With his Likud party trailing behind the Zionist Union by three-to-four seats in polls on the final weekend before Tuesday’s elections, Prime Minister Benjamin Netanyahu has been engaged in a round of media interviews aiming to shore up the vote. On Friday afternoon, a few hours before the start of Shabbat, he spoke to the Times of Israel.
The surveys still suggest Netanyahu might have an easier time than Zionist Union leader Isaac (Boujie) Herzog in building a coalition, but momentum seems to have moved away from the Likud. The coalition arithmetic is perilous — and could be easily remade by factors including voter turnout, parties falling below the raised 3.25 percent electoral threshold, and the preferences of party leaders when recommending their choice of prime minister to President Reuven Rivlin once the votes are counted.
In our conversation, conducted by telephone, Netanyahu’s key aim was to plead with voters from the “national camp” — those who want to see him re-elected — to vote Likud rather than for its potential allies such as Naftali Bennett’s Jewish Home, Eli Yishai’s Yachad and Moshe Kahlon’s Kulanu. While the left was united going into these elections, he said, the right was split and there were no guarantees that even party leaders such as Avigdor Liberman of Yisrael Beytenu, his foreign minister and former ally, would back him for prime minister.
He also complained at what he called an unprecedented, “almost Soviet-style” campaign to oust him, waged with immense funding from overseas, and advanced aggressively in local media. The pro-Netanyahu Yisrael Hayom free daily was “a drop in the bucket” compared to the “mountain-range of words and images and slander that has been heaped on me,” he said.
Asked whether the Obama administration — whose emerging deal on Iran he went to congress 10 days ago to publicly oppose — should be counted among those who want to see him gone, Netanyahu said dryly that this didn’t require a tremendous leap of the imagination.
The Times of Israel: Do you fear that Iran would use the bomb against Israel if they got it?
Benjamin Netanyahu: Iran’s a very aggressive power without nuclear weapons. It’s rampaging throughout the Middle East and conducting a worldwide campaign of terror. So once they’re armed with nuclear weapons, the level of their conventional aggression would grow. And you can’t discount that they’ll have unconventional aggression.
The whole threshold — the ability of states to defend themselves in the Middle East against terrorism, against terrorist groups with a nuclear patron — would be severely impaired.
But equally there always exists a possibility that such a regime would use a weapon against Israel. I remember that one of the more moderate leaders, so-called moderate leaders, of Iran said Israel is a one-bomb country, while Iran is a many bomb country, signifying that they could contemplate first use against Israel.
Do you think that the current American administration doesn’t recognize the severity of the threat?
America is a very large county; Israel is one of the smallest. America lives in a safe neighborhood; we live in the most dangerous part of the planet. America is not directly threatened with its existence; we are. So naturally we have a difference of views on the severity of the threat. We are doing everything in our power to prevent this agreement which paves the way of Iran to the bomb.
You spoke yesterday of unnamed foreign governments trying to bring you down. Do you include the current American government?
There is an effort by leftist NGOs throughout the world, and left-leaning tycoons and consultants from various political parties, including from the United States, to try to bring down the Likud and me. They say so openly. They are conducting a campaign with tens of millions of dollars under the banner, ‘Anyone but Bibi.’ They understand that if I’m gone, the right will collapse. And that’s what they’re trying to do.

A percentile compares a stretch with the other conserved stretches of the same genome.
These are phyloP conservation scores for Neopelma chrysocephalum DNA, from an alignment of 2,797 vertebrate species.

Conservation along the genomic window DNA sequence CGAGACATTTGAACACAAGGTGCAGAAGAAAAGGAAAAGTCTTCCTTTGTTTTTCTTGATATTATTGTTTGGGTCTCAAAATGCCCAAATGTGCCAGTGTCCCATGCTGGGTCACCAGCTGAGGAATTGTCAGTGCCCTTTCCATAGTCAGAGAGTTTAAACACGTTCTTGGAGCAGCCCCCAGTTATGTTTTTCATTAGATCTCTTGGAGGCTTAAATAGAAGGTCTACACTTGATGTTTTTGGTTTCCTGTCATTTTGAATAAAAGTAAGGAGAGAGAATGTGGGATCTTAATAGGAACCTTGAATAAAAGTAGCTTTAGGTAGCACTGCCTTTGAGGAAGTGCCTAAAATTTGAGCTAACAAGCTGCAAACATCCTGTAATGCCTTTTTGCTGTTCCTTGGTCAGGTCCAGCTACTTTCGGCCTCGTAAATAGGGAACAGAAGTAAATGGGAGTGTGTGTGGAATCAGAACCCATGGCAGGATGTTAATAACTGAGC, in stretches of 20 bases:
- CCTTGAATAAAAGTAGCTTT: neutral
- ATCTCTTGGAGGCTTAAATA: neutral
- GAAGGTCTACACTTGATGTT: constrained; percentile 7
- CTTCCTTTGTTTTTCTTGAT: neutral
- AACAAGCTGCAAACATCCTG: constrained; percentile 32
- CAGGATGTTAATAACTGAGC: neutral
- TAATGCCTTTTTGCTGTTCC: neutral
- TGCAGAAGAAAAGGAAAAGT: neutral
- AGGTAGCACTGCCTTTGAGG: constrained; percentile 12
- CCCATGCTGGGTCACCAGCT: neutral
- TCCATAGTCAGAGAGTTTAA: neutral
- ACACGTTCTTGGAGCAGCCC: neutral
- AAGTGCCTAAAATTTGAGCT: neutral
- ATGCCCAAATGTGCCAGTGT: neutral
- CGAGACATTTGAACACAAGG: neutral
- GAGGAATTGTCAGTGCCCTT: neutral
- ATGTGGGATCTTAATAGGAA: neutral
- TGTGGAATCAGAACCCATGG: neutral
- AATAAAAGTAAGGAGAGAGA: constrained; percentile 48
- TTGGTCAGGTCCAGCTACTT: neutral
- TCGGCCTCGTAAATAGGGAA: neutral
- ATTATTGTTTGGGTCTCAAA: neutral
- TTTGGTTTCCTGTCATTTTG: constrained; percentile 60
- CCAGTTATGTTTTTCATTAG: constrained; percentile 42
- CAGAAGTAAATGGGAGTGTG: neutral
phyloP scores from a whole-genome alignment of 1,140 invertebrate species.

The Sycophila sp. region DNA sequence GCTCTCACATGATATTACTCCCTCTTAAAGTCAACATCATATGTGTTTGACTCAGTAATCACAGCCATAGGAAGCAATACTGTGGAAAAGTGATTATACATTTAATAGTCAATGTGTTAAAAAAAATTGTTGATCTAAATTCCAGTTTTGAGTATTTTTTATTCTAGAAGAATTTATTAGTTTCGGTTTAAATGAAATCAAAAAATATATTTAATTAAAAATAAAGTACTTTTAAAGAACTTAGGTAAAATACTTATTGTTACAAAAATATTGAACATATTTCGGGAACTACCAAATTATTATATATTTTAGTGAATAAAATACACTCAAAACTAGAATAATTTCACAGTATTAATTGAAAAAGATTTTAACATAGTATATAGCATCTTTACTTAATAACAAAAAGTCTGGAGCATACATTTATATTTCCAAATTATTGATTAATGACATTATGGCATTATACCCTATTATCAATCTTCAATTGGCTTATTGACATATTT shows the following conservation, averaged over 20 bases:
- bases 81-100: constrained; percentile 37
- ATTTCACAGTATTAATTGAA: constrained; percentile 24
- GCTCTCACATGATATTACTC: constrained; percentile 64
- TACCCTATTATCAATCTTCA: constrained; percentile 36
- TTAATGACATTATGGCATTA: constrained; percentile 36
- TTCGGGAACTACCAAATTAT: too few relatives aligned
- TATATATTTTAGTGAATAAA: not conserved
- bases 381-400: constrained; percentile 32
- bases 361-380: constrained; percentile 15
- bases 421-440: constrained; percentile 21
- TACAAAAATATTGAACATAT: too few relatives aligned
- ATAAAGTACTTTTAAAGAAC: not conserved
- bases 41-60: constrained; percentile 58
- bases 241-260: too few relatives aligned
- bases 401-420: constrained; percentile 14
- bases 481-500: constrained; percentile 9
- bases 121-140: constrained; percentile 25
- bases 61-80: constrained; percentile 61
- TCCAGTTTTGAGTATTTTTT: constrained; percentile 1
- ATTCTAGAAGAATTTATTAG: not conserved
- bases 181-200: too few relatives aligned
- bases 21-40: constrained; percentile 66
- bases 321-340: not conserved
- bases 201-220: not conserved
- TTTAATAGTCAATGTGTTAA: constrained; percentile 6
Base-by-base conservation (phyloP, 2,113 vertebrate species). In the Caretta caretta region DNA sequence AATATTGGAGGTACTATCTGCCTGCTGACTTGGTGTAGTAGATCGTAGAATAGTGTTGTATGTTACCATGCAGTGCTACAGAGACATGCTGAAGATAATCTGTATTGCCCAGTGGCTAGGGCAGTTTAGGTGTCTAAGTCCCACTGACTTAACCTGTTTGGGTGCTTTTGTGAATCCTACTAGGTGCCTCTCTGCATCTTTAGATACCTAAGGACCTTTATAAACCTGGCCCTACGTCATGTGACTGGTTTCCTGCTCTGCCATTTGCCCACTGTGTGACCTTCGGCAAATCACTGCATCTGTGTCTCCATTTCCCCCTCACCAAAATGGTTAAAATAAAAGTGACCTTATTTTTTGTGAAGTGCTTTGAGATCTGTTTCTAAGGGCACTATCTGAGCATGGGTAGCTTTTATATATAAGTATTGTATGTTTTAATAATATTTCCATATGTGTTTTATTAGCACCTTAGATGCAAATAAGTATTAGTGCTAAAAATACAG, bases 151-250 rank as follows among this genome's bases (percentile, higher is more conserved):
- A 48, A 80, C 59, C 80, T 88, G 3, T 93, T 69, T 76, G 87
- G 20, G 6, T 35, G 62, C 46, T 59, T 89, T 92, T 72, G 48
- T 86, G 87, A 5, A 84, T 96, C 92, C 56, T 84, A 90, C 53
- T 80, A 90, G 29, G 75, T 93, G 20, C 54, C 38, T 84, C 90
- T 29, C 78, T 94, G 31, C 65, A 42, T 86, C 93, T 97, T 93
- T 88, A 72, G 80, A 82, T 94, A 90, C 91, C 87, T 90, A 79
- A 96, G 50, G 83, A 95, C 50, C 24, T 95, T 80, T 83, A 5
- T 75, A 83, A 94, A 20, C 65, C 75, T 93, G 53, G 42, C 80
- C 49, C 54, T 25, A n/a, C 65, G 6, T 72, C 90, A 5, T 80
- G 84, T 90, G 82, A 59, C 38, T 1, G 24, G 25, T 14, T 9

They’re trying to get Boujie and Tzipi in government here, because they realize that they will capitulate to all the dictates the international left wants to impose on Israel. They’re not doing it because they care about the cost of living in Israel. They care about getting Israel to retreat to the ’67 lines, to divide Jerusalem, and to accept this deal with Iran. I oppose them, and therefore I’m in their way.
The important thing is to recognize that the (Likud-led) national camp in Israel doesn’t have tens of millions of dollars, a slew of international consultants and cooperative organs of the press here on a vast scale, as Yedioth (Ahronoth) and Ynet are providing, with no holds barred.
Those who support the national camp have to understand that in the days that are left (before March 17) they have to rally around me and the Likud and vote Mahal (the Likud ballot slip). Because votes that don’t come to the Likud actually sustain the gap between Labor and Likud, giving Boujie and Tzipi the ability to form the government. And add to that that Kahlon and Liberman didn’t even commit to support us. Kahlon’s deputy, number 2, says that he’ll go with Herzog. Lapid will definitely go with Herzog. So voters of the national camp, if they want to close the gap, have to vote Likud. That includes the voters of (Jewish Home leader Naftali) Bennett and Shas. Everyone has to coalesce behind Likud quickly, or this plot will succeed.
You do have a significant resource in the media: You do have a newspaper [Yisrael Hayom / Israel Today] that is very supportive of you.
That is a drop in the bucket, nothing, compared to the mountains, the mountain-range of words and images and slander that has been heaped on me. I don’t think there’s been anything like it in any campaign. It’s almost Soviet-style. It’s organized, first of all, locally by (Yedioth’s) Noni Mozes. He uses tactics that no one uses, that Israel Today never uses — investigations, pressure, threats, unlike anything found anywhere.